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In honor of actor Andy Garcia and his (unintentionally) hilarious reaction to Sofia (Mary Corleone) Coppola's death scene in "The Godfather, Part III."
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July 23,1972

Posted 09-12-2017 at 08:19 AM by TommyJohn
Updated 06-25-2018 at 10:09 PM by TommyJohn

July 23, 1972
vs. Cleveland Indians
at White Sox Park

Riding high from taking 3 of 4 from division leading Oakland, the Sox take 2 of 3 from the Twins but then hit a bump, going 4-11 over their next 15. Seven of those 11 losses are dealt to them by the Orioles, who sweep them away twice in the span of 11 days. An extra inning loss in Detroit on July 18 leaves them at 45-40. The 4 game deficit of three weeks ago widens to 8 1/2 games.

The Sox provide plenty of thrills for the fans in this Sunday doubleheader against the Indians, the final games before the All-Star break.

Game 1 belongs to Dick Allen and Wilbur Wood. The knuckler squares off against Indian ace Gaylord Perry in a tight pitchers' duel that is marked by Chuck Tanner's demand to the umpires to inspect Perry and his glove before Allen's at-bat in the 7th inning.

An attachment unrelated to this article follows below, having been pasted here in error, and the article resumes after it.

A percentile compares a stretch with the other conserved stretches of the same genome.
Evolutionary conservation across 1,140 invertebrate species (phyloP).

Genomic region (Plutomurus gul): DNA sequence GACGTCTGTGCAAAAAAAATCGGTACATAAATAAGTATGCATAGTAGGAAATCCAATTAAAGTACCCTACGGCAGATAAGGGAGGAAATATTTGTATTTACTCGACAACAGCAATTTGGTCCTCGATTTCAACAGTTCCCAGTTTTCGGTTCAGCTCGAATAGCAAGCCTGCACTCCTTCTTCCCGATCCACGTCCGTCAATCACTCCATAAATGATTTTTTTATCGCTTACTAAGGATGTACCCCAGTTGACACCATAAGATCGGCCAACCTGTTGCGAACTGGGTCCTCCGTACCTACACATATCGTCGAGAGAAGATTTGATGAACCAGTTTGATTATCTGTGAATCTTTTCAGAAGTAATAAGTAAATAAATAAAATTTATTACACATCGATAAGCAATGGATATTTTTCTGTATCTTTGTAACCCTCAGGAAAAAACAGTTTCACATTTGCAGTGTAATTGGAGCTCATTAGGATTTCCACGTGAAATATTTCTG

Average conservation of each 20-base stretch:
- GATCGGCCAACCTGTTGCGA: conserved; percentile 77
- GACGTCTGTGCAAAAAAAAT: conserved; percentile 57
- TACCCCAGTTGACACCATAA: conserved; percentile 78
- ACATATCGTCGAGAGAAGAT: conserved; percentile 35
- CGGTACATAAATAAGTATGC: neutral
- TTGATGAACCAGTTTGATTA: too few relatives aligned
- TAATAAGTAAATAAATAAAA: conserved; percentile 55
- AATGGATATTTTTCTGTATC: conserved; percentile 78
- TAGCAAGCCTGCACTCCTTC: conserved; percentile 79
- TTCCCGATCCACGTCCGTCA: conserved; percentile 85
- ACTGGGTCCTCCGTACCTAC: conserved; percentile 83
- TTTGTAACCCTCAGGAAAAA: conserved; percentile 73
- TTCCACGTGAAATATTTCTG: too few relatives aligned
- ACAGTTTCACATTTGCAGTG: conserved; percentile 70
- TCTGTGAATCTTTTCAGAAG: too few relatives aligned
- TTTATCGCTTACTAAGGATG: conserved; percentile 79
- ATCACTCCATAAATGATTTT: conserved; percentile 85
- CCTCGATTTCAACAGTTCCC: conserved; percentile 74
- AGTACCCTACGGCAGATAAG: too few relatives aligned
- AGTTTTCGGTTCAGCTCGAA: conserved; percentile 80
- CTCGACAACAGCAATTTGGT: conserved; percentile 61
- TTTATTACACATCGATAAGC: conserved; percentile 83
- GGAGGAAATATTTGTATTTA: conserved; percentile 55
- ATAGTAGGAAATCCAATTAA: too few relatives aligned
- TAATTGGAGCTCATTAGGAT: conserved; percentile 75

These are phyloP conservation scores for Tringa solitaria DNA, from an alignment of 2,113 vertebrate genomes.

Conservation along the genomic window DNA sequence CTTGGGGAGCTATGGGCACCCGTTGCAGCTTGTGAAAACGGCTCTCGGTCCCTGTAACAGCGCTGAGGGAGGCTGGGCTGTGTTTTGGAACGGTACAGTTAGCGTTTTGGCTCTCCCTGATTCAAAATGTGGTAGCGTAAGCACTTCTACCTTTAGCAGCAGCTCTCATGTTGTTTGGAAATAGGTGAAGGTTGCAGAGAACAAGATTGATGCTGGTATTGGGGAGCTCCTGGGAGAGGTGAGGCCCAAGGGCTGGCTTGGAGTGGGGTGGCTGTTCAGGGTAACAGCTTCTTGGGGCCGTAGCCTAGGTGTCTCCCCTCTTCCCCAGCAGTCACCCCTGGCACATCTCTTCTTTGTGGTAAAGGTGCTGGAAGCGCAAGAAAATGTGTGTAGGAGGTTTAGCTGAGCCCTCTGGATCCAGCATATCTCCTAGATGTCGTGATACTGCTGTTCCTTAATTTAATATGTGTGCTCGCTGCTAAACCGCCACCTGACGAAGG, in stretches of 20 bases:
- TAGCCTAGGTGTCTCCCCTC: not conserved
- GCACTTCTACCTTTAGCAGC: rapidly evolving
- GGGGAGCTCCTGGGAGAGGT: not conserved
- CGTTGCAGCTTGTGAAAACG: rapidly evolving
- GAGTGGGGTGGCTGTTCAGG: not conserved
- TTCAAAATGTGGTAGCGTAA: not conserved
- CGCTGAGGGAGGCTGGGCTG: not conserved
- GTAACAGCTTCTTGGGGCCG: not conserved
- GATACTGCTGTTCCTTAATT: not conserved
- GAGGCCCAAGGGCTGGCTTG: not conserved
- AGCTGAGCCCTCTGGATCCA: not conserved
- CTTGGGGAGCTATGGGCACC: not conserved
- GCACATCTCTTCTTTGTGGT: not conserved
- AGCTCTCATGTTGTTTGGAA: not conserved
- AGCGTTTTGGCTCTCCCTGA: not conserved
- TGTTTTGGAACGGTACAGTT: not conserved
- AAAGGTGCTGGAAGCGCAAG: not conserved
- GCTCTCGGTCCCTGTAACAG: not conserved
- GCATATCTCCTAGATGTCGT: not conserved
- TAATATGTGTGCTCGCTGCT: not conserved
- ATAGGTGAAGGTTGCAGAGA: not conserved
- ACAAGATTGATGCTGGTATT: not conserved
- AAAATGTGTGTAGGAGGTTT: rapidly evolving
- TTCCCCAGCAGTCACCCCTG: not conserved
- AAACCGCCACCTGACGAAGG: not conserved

This was a response to a July 10 game that Tanner put under protest because he believed that Perry had been doctoring the ball. The protest for that game was disallowed, so Tanner tried again at a point where Perry was cruising along with a 3 hit shutout. A solo home run by Alex Johnson had staked him to a 1-0 lead.

The inspection seemed to unnerve Perry. Allen promptly blasted his 22nd home run right afterward.

In the 9th with the game tied 1-1 and Allen up, Tanner again asked umpires to inspect Perry's glove. Nothing was found, but Allen again touched Perry, this time for a hard single. The hit starts a rally that ends with Jay Johnstone's bases-loaded single. The Sox take it 2-1 with Wilbur winning his 15th.


After the game Tanner put on an innocent "Who, me?" act in denying that he was trying to psych Perry out. "You're not allowed to do that." He said, smiling. Well, psych out or no, it worked to perfection.

Carlos May, having one of his best years on the south side, is the hero of game 2. He stakes the Sox to a 1-0 lead with a home run in the 2nd inning off Steve Dunning. The Indians take a 3-1 lead but the Sox tie it in the 8th.

May leads off the bottom of the 9th against second year Indian Ed Farmer, an Evergreen Park-born graduate of St. Rita High School. May slams a Farmer offering and sends it into the right field lower deck for his second home run of the game and his second game-ending blast of the season.

The Sox go into the All-Star break 49-41, trailing Oakland by 6 1/2 games. Wood, May and Allen pack their bags and go to Atlanta for that year's All-Star game. Allen, riding high off his spectacular season, is the game's leading vote-getter.

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